Baked beans is a dish containing beans, sometimes baked but, despite the name, usually stewed, in a sauce. Most commercial canned baked beans are made from haricot beans, also known as navy beans – a variety of Phaseolus vulgaris in a sauce. In Ireland and the United Kingdom, a tomato and sugar sauce is most commonly used. They are commonly eaten on toast or as part of a full English breakfast.
British bread is very good and if you go to the baker there are many different types of bread to choose from. However, although the bread is very good, the most popular type of bread in Britain is sliced white bread.?
Cheddar cheese is a hard, pale yellow to orange, sharp-tasting cheese originally (and still) made in the English village of Cheddar, in Somerset. It is the most popular cheese in the United Kingdom, accounting for just over 50% of the country's annual cheese market.
also called Royal cream of chicken, is an easy and elegant chicken dish. It's a great way to use leftover chicken or turkey. Green pepper and red pimientos make this a pretty dish to serve at Christmas or anytime. Serve over cooked rice, toast, or noodles.?
In Great Britain, the idea of a chop comes from the 17th century, when London chophouses started cooking individual portions of meat.?
Fish and chips is one of the most popular food in Britain. It's fish covered with batter (= a mixture of flour, eggs and milk) and then fried and served with pieces of fried potato.Almost every visitors in Britain would like to try it.
Steak and kidney pie is a savoury pie that is filled principally with a mixture of diced beef, diced kidney (often of ox, lamb, or pork), fried onion, and brown gravy. Steak and kidney pie is a representative dish of British cuisine.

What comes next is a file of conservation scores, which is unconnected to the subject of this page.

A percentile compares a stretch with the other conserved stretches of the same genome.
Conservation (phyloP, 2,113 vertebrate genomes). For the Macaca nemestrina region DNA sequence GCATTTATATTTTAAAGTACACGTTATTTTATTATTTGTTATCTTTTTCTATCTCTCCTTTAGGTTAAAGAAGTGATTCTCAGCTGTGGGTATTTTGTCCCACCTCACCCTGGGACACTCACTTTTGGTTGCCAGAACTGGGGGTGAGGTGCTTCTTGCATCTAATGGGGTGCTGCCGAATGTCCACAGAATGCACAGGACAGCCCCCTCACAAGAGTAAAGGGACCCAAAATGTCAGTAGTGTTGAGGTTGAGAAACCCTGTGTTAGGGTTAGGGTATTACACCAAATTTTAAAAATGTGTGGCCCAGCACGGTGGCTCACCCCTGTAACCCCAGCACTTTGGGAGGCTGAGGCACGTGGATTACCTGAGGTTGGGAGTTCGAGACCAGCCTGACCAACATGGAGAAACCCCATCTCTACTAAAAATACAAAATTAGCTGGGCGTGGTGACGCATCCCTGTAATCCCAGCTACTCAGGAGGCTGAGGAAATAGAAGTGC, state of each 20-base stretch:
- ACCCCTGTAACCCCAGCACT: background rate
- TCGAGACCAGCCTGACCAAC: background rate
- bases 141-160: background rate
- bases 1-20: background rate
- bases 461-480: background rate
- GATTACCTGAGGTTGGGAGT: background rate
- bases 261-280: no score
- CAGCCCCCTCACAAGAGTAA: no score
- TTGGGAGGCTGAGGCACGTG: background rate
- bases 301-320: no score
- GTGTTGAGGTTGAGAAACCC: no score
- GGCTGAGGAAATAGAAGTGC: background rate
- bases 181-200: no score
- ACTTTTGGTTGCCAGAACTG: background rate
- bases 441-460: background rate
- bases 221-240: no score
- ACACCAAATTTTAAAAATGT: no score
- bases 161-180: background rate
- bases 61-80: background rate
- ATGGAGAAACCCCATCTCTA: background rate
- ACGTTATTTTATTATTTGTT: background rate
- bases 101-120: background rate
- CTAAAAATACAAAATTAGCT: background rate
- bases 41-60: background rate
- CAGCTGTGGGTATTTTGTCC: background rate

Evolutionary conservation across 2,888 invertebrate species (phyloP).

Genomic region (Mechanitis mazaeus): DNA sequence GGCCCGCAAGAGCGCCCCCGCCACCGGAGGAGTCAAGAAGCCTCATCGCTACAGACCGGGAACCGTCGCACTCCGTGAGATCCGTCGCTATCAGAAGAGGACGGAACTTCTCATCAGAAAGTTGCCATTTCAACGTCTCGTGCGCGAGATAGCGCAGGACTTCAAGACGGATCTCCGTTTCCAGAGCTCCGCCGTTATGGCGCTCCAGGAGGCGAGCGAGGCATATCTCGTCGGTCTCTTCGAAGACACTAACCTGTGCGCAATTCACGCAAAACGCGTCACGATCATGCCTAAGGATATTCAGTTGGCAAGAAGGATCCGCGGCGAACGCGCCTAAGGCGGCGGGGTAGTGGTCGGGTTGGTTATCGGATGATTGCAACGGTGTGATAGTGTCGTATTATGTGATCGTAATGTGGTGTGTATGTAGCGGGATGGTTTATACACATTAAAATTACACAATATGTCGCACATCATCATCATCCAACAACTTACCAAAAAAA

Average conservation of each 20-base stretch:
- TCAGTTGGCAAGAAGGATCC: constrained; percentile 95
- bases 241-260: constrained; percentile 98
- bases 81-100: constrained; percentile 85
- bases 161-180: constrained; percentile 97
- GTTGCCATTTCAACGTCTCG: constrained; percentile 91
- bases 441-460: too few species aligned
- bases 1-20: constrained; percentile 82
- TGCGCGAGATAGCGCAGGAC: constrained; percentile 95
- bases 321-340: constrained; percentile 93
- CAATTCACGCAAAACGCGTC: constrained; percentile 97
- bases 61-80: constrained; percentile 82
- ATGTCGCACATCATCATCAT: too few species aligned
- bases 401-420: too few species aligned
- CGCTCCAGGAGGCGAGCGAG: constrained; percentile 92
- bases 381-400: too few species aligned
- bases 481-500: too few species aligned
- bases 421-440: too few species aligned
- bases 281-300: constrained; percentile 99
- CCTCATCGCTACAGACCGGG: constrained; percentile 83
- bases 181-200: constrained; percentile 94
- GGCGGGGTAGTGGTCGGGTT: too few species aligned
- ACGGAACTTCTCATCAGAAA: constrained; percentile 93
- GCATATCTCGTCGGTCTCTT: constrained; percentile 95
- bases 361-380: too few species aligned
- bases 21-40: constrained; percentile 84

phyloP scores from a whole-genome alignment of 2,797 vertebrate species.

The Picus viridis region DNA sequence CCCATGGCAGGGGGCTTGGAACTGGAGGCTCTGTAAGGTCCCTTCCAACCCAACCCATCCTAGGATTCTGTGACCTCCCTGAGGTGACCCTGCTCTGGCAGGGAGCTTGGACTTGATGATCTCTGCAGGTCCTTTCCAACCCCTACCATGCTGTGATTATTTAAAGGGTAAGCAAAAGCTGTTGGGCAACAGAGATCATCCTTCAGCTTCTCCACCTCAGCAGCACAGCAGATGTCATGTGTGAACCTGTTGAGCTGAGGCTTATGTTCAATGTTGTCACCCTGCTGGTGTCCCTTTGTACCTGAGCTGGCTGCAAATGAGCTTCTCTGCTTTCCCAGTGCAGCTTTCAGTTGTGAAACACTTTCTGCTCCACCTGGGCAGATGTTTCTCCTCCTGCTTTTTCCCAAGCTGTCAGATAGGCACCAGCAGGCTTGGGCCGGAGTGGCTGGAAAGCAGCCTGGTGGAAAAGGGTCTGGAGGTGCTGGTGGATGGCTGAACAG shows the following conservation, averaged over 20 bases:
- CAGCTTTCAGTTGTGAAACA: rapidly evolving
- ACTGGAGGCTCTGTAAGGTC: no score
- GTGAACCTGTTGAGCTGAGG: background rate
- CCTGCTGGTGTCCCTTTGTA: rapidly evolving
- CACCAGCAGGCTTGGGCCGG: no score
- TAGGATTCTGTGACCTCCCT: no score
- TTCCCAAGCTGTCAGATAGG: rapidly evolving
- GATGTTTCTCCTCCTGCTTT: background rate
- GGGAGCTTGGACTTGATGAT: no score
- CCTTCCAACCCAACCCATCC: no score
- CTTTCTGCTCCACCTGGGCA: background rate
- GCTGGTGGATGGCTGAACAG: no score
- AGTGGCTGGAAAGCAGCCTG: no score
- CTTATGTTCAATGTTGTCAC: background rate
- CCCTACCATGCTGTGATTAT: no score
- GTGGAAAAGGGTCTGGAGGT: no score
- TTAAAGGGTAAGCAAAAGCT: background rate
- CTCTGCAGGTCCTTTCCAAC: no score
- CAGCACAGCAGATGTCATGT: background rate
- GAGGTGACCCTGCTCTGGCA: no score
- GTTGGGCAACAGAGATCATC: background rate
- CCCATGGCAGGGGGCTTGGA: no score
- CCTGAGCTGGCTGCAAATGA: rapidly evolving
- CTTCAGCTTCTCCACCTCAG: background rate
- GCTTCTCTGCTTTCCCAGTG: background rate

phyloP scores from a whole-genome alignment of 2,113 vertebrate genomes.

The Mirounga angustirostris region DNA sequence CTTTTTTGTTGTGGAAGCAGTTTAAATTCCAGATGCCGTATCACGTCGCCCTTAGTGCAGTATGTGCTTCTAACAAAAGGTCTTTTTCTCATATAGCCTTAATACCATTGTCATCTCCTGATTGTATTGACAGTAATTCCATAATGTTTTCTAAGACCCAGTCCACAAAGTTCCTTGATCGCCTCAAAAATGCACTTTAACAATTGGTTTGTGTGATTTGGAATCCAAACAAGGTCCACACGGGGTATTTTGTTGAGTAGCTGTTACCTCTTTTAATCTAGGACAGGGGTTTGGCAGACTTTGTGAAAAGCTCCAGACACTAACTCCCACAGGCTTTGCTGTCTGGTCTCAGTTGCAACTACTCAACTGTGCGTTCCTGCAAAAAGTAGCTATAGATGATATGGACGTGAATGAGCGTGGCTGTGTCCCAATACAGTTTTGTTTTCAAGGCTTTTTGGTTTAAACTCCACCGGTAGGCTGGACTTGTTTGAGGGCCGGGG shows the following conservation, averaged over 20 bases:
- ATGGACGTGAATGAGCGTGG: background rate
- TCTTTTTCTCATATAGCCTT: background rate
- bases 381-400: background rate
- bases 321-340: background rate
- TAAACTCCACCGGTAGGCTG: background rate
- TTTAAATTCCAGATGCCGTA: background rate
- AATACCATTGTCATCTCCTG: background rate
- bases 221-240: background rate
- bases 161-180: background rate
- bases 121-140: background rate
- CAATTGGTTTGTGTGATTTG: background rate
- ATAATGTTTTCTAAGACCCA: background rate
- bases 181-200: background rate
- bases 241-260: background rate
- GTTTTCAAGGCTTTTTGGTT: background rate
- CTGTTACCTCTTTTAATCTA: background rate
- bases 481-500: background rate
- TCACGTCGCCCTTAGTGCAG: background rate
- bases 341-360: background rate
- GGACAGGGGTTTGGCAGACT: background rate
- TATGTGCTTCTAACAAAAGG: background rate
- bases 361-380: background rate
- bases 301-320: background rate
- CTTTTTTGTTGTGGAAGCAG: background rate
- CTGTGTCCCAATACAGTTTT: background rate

Yorkshire Pudding is not a dessert in spite of its name, although it is similar in some ways to a pancake made with flour, milk and eggs. It is usually eaten with roast beef and gravy as part of a traditional Sunday lunch.
Parkin or Perkin is a soft cake traditionally made of oatmeal and black treacle, which originated in northern England. It's often eaten in tea time.
Soggy bottoms are preferred in the North – but southerners tend to favour a quick dunk.
Yes, England is divided when it comes to eating biscuits, according to a poll showing 65% of those north of Stoke are big dippers.
They happily wait for the biscuit to go soft before tucking in – risking it ending up in the mug.
But in the more tentative South, more than 50% of tea and coffee breakers minimise moisture with a brief plunge and delicate first bite.
Custard creams are king in Yorkshire, says the Waitrose Food and Drink report, while chocolate digestives rule in Lancs, Oxford and Cambridge.
Curiously Oxford prefers dark and Cambridge, milk.
Ginger nuts are tops in the North East.
Traditional Rich Tea is a favourite in the south west and Wales while Midlands folk enjoy Malted Milk.
Cookies are the number one choice in the East of England but bizarrely the Sussex coast breaks with tradition preferring KitKat bars to biccies.
Unsurprisingly, shortbread is the top choice in Scotland.
Waitrose said: "The nation's dunking habits produced surprising results. Choice of biscuit could definitely be linked to your postcode."
Londoners go for posh "breakfast biscuits".
But if children did the shopping, we'd all be eating Jammie Dodgers, according to data from 343 Waitrose stores.